• Very quiet. Even when powered up, these units put off very little noise.
  • Unlikely to tip over. The larger size and wide footprint make these heaters less likely to get knocked over.
  • Easy to move around. Most models come with wheels and handles for easy portability.
  • Continue heating after being powered down. The unit will continue to give off heat for hours, even if unplugged.

Of course, there are also some drawbacks to these heaters compared to other space heater options. These include:

  • They take time to heat up. Before they can begin warming the space, oil filled heaters need time to warm up all the oil. This can take 30 minutes to 2.5 hours, depending on the exterior temperatures and the size of the room.
  • Most efficient for long runtimes. Because they use the most energy during startup, these units are only efficient if you plan to run them for longer periods.
  • Cost a lot upfront. While they’ll save you money in the long run, these heaters cost more to purchase upfront than your typical electric heater.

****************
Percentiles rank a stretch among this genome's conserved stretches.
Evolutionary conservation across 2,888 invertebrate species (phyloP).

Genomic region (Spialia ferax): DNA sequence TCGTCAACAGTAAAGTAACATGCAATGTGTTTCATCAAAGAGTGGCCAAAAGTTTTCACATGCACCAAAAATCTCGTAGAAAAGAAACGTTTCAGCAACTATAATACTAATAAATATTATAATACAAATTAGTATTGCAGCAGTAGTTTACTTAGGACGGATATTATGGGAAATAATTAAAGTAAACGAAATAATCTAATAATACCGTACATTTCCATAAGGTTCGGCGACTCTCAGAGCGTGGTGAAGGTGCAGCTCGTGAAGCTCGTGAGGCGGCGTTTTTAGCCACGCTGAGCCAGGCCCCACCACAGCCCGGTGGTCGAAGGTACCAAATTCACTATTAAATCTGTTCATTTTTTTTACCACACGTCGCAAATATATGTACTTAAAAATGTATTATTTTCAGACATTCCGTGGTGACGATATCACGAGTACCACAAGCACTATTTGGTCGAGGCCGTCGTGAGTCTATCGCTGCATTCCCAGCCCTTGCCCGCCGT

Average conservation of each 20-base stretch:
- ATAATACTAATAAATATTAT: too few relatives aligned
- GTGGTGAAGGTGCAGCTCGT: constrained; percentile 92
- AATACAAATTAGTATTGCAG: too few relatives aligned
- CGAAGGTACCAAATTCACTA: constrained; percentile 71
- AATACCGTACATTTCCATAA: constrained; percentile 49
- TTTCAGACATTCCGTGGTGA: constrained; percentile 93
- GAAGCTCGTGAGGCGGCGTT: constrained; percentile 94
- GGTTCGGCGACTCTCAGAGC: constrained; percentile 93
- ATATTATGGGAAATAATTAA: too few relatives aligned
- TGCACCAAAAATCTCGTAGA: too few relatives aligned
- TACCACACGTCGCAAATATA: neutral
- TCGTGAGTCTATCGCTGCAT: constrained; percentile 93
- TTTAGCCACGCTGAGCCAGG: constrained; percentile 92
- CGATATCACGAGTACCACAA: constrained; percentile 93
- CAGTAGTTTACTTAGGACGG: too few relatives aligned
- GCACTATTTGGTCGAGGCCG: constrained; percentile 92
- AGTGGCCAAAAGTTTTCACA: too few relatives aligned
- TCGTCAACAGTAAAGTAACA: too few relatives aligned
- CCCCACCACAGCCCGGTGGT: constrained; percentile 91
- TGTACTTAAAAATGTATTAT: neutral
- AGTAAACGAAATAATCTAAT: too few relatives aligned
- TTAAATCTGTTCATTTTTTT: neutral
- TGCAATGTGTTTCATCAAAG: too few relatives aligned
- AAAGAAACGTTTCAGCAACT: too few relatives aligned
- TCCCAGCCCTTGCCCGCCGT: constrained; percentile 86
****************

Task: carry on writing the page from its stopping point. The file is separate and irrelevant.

• Bulky. The multi-fin, tall build of these heaters means they take up more space than other portable heaters.
  • Harder to store. The size and shape of these heaters also make them more difficult to store during the summer.

Overall, oil filled heaters are a great option for heating individual rooms during the cold winter months. When run for longer periods, they use less energy and cost less to operate than most electric space heaters.

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Aaron is the founder of and Essential Home and Garden. With over 15 years of hands-on experience in home ownership, lawn care, and gardening, Aaron is a seasoned expert in areas like lawn care, DIY, HVAC, and pest control.